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Re: What Does it Mean to be Pro-Israel?

Evelyn’s post articulates well what should be the governing paradigm for how diaspora Jewish leaders can criticize Israel responsibly.

Strangely absent though from the Moment symposium she linked to is any mention of the traditional consensus that has for so long governed the thinking of American Jewish communal leaders and is now under threat.

This consensus holds that organizations or individuals who claim to speak in the name of American Jewry –especially when lobbying the government – should support the policies of the elected government of Israel. It has a far deeper moral and practical basis than its many critics seem to understand.

On the practical level, the founding of the Conference of Presidents of Major American Jewish Organizations is the oft-told allegory. The story goes that the Conference was organized in 1955 at the behest of Dwight Eisenhower and his powerful Secretary of State John Foster Dulles, who were annoyed by the
multiple Jewish organizations lobbying them on Israel policy from a variety of different positions, all allegedly in the name of the American Jewish
community. Supposedly, they threatened to cut all Jewish organizations out of the White House if they did not come together and agree on a common position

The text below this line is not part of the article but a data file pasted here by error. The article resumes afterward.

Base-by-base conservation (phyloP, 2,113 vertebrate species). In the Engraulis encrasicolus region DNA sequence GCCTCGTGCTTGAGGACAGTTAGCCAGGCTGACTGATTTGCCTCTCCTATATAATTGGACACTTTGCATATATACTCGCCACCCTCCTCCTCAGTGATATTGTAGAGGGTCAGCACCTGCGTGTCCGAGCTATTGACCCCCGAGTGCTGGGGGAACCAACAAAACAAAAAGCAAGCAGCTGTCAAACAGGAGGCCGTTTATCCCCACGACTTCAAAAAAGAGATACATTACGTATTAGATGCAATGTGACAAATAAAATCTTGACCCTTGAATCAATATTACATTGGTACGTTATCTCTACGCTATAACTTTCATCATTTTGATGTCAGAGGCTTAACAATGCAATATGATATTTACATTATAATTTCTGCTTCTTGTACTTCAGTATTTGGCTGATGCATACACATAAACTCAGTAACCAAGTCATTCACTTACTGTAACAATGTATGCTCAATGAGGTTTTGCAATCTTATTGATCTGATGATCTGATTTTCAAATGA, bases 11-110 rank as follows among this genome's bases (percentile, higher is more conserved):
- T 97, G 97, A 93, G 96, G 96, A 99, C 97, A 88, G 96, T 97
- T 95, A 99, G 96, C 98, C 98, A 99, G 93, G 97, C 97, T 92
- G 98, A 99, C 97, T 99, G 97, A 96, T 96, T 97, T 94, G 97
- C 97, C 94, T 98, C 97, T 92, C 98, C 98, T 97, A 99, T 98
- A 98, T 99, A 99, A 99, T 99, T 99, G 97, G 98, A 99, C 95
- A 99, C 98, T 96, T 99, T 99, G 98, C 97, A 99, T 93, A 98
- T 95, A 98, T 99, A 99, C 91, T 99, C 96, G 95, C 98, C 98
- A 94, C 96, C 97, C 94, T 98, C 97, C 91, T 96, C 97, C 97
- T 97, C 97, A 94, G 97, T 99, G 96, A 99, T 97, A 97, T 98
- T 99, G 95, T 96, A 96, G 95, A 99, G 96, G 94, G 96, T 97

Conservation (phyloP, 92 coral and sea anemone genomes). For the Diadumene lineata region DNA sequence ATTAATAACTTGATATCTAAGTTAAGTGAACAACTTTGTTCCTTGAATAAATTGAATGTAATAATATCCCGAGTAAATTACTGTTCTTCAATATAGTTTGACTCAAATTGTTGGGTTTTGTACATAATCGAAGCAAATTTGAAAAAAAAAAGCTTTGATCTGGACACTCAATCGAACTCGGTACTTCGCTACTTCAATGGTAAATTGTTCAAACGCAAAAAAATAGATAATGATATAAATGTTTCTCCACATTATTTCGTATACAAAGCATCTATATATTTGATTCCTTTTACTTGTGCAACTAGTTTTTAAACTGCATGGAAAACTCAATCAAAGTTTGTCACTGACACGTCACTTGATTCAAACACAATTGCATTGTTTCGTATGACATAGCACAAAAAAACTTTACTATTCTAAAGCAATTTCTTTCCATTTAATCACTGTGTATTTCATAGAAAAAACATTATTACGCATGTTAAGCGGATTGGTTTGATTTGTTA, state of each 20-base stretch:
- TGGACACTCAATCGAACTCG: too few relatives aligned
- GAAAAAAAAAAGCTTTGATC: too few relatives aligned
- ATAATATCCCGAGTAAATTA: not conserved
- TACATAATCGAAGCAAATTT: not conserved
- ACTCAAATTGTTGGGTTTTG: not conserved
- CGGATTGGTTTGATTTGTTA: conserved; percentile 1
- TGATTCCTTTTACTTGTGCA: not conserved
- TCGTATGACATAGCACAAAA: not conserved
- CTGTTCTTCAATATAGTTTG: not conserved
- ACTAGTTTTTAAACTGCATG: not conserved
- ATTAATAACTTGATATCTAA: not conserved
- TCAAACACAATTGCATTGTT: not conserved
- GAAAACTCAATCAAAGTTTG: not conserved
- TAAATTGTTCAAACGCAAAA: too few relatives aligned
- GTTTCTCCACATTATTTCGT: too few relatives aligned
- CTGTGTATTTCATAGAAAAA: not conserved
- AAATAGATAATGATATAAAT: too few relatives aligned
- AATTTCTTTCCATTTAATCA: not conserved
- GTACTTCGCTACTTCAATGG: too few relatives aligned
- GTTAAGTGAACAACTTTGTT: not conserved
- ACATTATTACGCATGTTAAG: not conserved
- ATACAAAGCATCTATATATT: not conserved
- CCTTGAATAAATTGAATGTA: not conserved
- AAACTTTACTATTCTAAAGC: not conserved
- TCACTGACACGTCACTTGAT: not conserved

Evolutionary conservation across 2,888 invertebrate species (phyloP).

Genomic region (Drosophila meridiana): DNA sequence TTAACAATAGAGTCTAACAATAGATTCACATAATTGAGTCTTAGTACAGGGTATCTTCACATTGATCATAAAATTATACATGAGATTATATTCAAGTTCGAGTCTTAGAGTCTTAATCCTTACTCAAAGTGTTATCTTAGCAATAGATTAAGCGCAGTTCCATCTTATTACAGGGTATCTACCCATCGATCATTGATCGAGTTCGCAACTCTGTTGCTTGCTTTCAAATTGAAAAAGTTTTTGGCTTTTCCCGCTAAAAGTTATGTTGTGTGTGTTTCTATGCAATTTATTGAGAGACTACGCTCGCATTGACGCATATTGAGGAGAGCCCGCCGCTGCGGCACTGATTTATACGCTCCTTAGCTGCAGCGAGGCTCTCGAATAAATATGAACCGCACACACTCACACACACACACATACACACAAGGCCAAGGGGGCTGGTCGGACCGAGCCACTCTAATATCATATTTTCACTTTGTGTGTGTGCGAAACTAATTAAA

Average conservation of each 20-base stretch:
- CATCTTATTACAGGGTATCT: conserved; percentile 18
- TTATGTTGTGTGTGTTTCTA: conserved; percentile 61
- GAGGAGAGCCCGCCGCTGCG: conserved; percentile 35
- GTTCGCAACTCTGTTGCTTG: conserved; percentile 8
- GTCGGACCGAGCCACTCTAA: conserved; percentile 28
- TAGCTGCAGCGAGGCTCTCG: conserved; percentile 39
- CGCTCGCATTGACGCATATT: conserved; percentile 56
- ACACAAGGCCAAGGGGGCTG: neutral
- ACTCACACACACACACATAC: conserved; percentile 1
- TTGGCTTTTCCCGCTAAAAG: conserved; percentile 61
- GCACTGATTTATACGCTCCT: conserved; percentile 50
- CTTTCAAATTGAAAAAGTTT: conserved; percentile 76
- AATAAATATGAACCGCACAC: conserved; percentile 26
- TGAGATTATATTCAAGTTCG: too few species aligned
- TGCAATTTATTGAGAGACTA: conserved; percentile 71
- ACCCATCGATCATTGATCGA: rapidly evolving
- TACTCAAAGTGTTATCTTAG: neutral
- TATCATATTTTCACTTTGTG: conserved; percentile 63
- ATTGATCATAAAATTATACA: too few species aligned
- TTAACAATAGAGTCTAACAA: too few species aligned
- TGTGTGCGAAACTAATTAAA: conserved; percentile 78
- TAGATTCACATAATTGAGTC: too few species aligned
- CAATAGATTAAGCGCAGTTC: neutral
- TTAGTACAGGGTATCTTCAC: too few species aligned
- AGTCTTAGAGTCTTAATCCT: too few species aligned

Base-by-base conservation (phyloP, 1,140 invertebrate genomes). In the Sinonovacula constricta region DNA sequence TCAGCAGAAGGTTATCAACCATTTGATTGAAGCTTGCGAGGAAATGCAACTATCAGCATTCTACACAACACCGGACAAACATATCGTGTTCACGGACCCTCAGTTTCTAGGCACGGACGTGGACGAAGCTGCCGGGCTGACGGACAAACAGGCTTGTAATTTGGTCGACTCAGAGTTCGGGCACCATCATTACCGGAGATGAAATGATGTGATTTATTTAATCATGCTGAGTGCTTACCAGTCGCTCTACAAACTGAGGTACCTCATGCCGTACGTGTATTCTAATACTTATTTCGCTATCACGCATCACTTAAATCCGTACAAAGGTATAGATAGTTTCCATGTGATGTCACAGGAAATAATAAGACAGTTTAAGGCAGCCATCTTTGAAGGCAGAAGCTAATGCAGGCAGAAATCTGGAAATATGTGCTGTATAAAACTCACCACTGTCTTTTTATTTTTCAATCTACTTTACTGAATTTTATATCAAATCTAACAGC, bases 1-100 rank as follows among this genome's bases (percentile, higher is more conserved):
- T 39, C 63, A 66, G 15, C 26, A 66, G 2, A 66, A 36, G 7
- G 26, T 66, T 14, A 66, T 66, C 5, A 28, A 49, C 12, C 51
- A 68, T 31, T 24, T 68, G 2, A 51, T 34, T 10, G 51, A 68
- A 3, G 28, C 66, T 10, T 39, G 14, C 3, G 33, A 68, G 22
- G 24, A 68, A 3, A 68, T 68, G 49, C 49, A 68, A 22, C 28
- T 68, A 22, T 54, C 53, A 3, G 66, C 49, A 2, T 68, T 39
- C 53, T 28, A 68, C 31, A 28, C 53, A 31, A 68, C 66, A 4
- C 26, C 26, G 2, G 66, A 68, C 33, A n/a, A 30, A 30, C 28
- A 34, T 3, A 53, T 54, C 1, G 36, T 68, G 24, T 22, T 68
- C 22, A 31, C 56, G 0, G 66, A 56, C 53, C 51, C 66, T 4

with a single representative.

Whatever historical memory may be, these organizations had disputes with one another about Israel that were probably at least as hot as those in the Jewish world today. Many of the major organizations were in fact in the 1950s still coming out of a traditional non-or anti-Zionist stance that had governed their thinking before World War II.

The existing policies of the Israeli government were therefore a baseline position, determined by no single American group or faction, that could serve effectively as a consensus position. The successes of more than 55 subsequent years of Jewish advocacy speak well themselves to the power of that consensus. Today, then, and for the history of this default position this has meant that organizations on both sides of the political spectrum who have found themselves privately out-of-step with Israeli policies must publicly bite their tongues.

The heat of debate on this issue now derives from the fraying of the consensus. During the Oslo years, there were those on the right who felt teir view of Israel’s best course demanded they speak out. And increasingly, there are now voices today on the left who feel they must publicize their disagreements with an Israeli government that leans more to the right.

None have made an argument stronger than the continuing one for the traditional consensus, especially on moral terms.

The consensus leaves room for independent writers or publications to air their views, so long as they do not claim to do so on behalf of the Jewish people. And it can grant a degree of freedom to groups which operate on campus, because we are not speaking directly to the American government.

Most importantly, it recognizes the still very much salient truth that the Jews of Israel are those who both best understand their own situation and must live with the immediate consequences of their decisions, and that the democratic process is the best way of determining what those decisions are.

Today it remains as unseemly as ever for Jews living thousands of miles away from the Jewish state to demand its people and leaders choose a course they believe threatens their lives. Those so certain they know better would do well to chew over the dose of humility that acceptance of the traditional consensus demands.

 


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